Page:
“In her book ‘The Story of a Dream,’ Sudha has given a clean answer to this question. ‘His dreams are far superior to my dreams. My dream is confined to a small circle, ‘my work…my future.’ But his dream is big; it is about finding the means to increase the wealth of the country. Therefore I don’t think there is anything wrong in my giving up mine. In case my dream had been bigger and capable of doing good to the country, he would have given up a lot more than I have done now. I have no doubt about it at all.’”

N. Chokkan in ‘Narayana Murthy: IT guru’, translated from Tamil by Lakshmi Venkatraman (

Dhirubhai Ambani

“Ambani believed in god, but not in rites and rituals. Although every new business venture began after the routine puja, it was conducted more for the satisfaction of his family and well-wishers. As far as Ambani was concerned, service to humanity was greater than service to god.”

“Once, when he was speaking to Ramayana exponent Ramesh Bhai Oza, he boldly told Oza in front of thousands of disciples that the people who had gathered there to sing bhajans could be better utilised to lay roads or install water pipes.”

N. Chokkan in ‘Dhirubhai Ambani: A business legend’, translated from Tamil by R. Krishnan (

Tuesday, January 15, 2008

Tata’s car!

“In 1901, he brought a motorcar out to Bombay, and delighted in taking his friends on uncertain excursions to which a breakdown only added a spice of adventure. He would not have a chauffeur: his coachman had to learn to drive, and when the car failed there were plenty of coolies to haul it home. Someone had to handle these hobbies. So Mr Jamsetji selected a servant, to whom he gave a few months’ training in mechanism, until the man could adjust defects with varying success. When Mr Tata bought his first Diesel engine it had been set going before the German engineer arrived to piece it together. For Mr Jamsetji did not believe in importing experts. ‘Let the Indian learn to do things for himself,’ said he.”

“These minor interests filled up Mr Jamsetji’s odd moments, but his favourite hours were those spent at home among his books…”

Frank Harris in ‘Jamsetji Nusserwanji Tata: A chronicle of his life’ (

Never give up

“There are so many people who want to better their lives, yet it is only a handful who actually end up doing so. This is because most people give up too easily when they come across obstacles along the way.”

“If you are the type of person who gives up easily, never finishing anything you start because of distractions or obstacles along the way, you can forget about achieving most of your dreams in life. Without perseverance your dreams will always remain out of your grasp, a mere figment of your imagination.”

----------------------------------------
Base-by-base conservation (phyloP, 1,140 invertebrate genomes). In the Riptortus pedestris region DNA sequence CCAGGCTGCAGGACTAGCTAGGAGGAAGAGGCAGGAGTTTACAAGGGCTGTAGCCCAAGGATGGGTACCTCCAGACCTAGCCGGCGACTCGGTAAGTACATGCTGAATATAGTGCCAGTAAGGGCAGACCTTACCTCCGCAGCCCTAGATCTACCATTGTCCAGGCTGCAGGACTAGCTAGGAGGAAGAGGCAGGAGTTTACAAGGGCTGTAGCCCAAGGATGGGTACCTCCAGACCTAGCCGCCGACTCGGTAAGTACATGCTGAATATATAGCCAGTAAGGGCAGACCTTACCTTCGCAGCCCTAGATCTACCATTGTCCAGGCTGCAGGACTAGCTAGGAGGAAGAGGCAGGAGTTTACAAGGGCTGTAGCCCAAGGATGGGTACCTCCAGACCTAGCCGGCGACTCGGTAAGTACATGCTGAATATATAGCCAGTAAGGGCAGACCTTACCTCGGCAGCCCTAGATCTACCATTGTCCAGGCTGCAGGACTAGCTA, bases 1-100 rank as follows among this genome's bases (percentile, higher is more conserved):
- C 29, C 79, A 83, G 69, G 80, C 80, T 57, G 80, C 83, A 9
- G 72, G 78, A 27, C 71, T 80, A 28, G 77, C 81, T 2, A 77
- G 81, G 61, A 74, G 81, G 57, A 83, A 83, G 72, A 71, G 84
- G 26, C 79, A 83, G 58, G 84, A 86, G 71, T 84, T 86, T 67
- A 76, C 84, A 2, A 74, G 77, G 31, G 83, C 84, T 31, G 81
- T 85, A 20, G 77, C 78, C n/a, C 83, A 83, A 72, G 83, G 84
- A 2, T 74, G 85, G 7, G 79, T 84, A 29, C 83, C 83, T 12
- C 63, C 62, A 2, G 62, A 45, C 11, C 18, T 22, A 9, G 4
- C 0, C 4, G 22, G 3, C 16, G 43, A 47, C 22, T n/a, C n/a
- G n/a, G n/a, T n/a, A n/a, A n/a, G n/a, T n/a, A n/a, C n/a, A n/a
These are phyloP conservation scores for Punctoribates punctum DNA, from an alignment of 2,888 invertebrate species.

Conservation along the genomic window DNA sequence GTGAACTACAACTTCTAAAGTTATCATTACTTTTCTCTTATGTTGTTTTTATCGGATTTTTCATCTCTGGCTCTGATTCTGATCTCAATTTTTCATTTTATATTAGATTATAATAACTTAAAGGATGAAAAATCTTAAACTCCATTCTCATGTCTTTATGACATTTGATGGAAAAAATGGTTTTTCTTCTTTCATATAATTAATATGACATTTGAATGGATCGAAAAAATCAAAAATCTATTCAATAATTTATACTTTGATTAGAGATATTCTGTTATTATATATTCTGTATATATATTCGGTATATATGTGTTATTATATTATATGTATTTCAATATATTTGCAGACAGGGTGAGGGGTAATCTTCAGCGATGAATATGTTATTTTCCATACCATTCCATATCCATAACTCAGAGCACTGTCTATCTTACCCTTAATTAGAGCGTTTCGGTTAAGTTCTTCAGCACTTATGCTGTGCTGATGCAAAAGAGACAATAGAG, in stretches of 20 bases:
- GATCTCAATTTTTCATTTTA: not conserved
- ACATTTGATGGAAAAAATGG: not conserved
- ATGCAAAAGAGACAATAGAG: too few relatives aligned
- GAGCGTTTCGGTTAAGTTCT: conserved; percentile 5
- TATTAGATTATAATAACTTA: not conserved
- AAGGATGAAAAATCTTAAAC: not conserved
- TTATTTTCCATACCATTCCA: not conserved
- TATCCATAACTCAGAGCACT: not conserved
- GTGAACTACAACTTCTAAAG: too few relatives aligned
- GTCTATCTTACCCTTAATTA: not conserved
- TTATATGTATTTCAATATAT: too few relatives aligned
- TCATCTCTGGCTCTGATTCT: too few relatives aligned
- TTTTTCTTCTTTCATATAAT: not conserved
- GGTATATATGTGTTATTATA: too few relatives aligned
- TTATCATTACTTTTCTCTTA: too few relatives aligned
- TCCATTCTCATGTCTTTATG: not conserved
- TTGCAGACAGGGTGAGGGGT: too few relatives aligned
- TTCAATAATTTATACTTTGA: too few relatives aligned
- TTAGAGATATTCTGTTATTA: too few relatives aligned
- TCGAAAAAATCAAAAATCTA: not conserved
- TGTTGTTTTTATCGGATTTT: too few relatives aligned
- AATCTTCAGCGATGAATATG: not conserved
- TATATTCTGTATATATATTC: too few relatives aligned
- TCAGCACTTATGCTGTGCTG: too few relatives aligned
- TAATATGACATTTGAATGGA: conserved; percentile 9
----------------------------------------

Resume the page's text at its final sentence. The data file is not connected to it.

“Perseverance is possibly the single most important quality anyone who is interested in succeeding could ever possess. Develop this quality and it will lift you when you are down, urging you to push on until you reach your dreams.”

“Perseverance makes all the difference between failing and winning! Without perseverance you have lost before you have even begun. No matter how often you fall and are knocked back down over and over, you are never a failure if you keep picking yourself up to try again. The only failure is in giving up and staying down. Remember the spirit of the true champion is found in those who pick themselves up every time to try anew. When you have perseverance you will win even when the deck is stacked against you.”

“Perseverance should not be confused with ‘hard work’ or ‘the number of hours worked’. It can be more accurately defined as your total commitment and determination to follow through with your plan, even in the face of defeat and criticism. It is knowing what you want and being so determined to have it that you commit your entire efforts to getting it. It means having the willpower to fight on when others wave the flag of defeat. It is the quality that truly separates the winners from the losers.”

“So how do you develop perseverance? It is quite simple really…”

Warren Veenman and Sally Eichhorst in ‘Where Has My Ceiling Gone?’ (


“Learn to finish what you start. This is a major failing in most people. They never seem to be able to follow through with anything and see it through till the end. Practise finishing projects, like an incomplete paining, fixing your car which you started ages ago, finishing extensions which were supposed to be completed months ago, completing a course you started and lost interest in. The object is to practise perseverance in your everyday life and it will eventually become a habit to persist until you achieve everything you set out to do.”

“We are judged by what we finish, not by what we start. Anon.”

Sally Eichhorst in ‘If I Can You Can’ (

Financial statement analysis

“The tools used to analyse financial statements, though appear to be different from each other, there is a significant overlap in the effects they highlight. For example, declining profitability of the company could be highlighted by more than one tool (horizontal analysis, vertical analysis, and profitability ratios), each analysing from a different perspective.”

“The tools for analysing financial statements can be classified as: horizontal/growth analysis, vertical/common size analysis, ratio analysis, and quantitative analysis.”